The latest curative leap to heal professional athletes and weekend warriors alike may sound like science fiction, but it could transform sports medicine. Some doctors and researchers say that in a few years the use of primitive stem cells from infants’ umbilical cord blood could grow new knee ligaments or elbow tendons creating a therapy that becomes the vanguard of sports injury repair.

...

“It’s not a pie in the sky notion,” said Dr. Scott Rodeo, an orthopedist and award-winning research scientist at Manhattan’s Hospital for Special Surgery. “Maybe it’s not going to happen next year, but a three-to-five-year horizon is not unreasonable.”

Professional athletes are not risk averse. The doping in baseball and by athletes in other sports demonstrates the huge health risks they'll run in order to win. Plus, they have big dollars to spend. Imagine that Michael Jordan could have gotten his knees fixed with stem cell therapies. He could have made millions more by playing more seasons. If athletes can find ways to take risks with stem cell therapies then stem cell therapies will advance more rapidly.

I am also expecting plastic surgeons to embrace a lot of experimental stem cell therapies ahead of the mainstream medical community that treats diseases. The plastic surgeons mostly market to people who pay out of their own pockets. This gives them more flexibility. Plus, a lot of people are willing to experiment in order to look better. Stem cells extracted from their stomach fat? Sign 'em up. Stem cells stimulated to make collagen? Sure, why not? Anything for bigger cheeks, lips, and breasts.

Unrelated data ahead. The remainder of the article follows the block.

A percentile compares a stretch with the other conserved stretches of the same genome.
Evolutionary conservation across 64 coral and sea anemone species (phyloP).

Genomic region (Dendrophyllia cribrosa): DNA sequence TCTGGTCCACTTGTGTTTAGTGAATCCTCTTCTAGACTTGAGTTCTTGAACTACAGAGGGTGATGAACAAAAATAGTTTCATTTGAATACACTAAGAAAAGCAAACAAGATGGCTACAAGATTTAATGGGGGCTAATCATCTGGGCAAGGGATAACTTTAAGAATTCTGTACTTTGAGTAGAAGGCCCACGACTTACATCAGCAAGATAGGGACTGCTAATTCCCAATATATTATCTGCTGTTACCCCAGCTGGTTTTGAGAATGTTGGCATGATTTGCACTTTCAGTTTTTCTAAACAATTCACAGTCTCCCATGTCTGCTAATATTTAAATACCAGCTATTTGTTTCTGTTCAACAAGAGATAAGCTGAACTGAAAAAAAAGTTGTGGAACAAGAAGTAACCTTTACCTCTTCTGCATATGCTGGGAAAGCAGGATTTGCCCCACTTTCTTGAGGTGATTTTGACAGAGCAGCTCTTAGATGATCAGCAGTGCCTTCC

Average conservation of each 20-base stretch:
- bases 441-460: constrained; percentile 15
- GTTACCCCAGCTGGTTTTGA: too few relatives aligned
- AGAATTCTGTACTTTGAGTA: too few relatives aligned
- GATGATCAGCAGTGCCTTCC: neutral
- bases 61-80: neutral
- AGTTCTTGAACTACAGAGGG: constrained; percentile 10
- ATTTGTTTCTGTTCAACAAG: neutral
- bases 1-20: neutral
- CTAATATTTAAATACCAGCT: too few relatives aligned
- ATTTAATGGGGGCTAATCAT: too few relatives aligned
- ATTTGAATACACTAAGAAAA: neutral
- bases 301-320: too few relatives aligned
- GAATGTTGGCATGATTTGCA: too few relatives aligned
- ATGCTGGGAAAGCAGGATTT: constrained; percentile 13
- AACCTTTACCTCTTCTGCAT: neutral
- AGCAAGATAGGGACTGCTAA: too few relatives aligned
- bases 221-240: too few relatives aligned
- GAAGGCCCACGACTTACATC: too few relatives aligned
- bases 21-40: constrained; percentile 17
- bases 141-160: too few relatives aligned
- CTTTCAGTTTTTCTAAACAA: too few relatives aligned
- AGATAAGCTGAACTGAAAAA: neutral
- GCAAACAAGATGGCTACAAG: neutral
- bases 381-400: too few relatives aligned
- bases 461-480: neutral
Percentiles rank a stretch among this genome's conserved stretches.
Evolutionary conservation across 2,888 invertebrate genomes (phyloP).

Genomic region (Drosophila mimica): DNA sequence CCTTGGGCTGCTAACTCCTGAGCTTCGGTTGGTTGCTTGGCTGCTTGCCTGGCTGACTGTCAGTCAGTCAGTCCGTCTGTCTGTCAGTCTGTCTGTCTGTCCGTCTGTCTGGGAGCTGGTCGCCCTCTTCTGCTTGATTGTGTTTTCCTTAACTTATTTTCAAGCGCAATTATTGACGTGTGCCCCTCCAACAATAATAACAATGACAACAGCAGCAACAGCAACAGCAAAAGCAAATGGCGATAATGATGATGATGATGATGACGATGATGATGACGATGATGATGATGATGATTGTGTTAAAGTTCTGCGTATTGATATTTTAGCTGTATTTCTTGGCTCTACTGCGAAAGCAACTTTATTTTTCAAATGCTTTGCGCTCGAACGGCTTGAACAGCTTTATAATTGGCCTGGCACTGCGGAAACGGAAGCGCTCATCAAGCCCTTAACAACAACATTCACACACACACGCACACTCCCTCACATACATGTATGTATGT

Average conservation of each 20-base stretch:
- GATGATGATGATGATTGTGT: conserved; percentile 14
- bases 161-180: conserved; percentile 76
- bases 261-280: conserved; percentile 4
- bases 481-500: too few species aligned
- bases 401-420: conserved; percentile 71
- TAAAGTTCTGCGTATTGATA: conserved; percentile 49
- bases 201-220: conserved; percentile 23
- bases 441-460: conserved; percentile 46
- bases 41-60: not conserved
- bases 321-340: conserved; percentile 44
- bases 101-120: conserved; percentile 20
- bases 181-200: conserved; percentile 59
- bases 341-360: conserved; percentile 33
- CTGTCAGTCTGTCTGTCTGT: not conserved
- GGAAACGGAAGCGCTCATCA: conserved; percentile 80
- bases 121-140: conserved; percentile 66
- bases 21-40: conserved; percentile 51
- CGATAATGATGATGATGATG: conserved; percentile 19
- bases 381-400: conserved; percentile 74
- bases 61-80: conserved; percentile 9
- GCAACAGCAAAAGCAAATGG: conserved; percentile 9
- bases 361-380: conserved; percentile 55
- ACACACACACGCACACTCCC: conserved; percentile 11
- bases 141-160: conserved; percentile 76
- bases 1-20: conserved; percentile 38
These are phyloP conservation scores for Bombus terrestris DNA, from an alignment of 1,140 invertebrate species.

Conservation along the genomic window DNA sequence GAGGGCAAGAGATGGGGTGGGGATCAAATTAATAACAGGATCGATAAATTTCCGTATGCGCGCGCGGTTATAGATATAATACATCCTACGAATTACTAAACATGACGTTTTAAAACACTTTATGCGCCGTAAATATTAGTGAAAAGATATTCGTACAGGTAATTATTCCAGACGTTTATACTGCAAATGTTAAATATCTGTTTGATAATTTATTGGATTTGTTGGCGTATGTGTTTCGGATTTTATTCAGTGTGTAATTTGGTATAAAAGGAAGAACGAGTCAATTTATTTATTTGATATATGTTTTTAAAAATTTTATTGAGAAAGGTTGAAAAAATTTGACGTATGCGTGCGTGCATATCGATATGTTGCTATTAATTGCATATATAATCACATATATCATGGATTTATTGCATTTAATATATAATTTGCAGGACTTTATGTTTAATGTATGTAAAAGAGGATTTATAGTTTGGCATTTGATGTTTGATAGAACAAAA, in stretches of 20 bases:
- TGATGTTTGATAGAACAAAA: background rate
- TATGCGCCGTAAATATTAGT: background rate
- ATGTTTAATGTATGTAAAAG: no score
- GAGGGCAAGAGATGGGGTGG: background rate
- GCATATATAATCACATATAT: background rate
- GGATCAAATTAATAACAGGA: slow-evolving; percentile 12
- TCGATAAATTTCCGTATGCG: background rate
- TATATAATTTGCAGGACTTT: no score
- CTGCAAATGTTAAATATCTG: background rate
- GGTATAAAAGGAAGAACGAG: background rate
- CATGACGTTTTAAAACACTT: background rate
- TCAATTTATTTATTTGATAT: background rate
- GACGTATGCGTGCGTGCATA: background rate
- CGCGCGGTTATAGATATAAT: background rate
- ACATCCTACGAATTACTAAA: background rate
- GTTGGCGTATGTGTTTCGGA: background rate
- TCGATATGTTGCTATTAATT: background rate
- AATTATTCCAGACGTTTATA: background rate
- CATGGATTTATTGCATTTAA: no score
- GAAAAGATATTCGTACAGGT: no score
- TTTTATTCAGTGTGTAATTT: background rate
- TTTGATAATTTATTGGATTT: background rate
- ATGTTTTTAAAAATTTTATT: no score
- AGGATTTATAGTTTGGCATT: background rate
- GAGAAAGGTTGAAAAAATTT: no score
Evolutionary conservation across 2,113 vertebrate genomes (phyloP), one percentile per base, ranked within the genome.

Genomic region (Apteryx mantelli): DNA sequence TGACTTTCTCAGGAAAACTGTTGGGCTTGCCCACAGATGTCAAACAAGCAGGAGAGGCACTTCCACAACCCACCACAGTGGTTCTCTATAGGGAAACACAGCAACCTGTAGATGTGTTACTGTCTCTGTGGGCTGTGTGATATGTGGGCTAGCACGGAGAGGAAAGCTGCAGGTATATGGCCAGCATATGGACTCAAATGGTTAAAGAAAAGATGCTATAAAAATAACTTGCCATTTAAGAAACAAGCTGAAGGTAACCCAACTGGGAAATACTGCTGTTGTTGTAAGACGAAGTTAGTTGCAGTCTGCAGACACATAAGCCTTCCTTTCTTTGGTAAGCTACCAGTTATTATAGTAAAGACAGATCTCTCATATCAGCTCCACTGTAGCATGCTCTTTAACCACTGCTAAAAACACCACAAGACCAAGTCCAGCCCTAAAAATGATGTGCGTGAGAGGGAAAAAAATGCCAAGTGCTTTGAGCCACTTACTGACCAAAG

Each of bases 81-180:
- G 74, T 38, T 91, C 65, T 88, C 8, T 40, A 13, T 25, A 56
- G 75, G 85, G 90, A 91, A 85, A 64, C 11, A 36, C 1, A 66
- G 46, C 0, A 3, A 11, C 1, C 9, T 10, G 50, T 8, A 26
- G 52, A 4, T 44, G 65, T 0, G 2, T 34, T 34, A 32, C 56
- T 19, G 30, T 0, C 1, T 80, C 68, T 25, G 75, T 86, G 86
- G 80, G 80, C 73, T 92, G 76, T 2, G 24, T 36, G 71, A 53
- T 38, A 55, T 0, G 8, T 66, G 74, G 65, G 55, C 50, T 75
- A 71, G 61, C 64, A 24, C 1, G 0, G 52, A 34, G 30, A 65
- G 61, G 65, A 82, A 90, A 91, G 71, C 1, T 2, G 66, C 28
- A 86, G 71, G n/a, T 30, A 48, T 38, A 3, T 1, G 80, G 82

Once stem cell therapies for injury repair start happening then expect to see the therapies take off for rejuvenation. A bad joint from hard football tackles needs some of the same kinds of repairs as a bad joint from decades of wear and tear in the bodies of the elderly. This will make the market revenues from stem cell therapies orders of magnitude larger.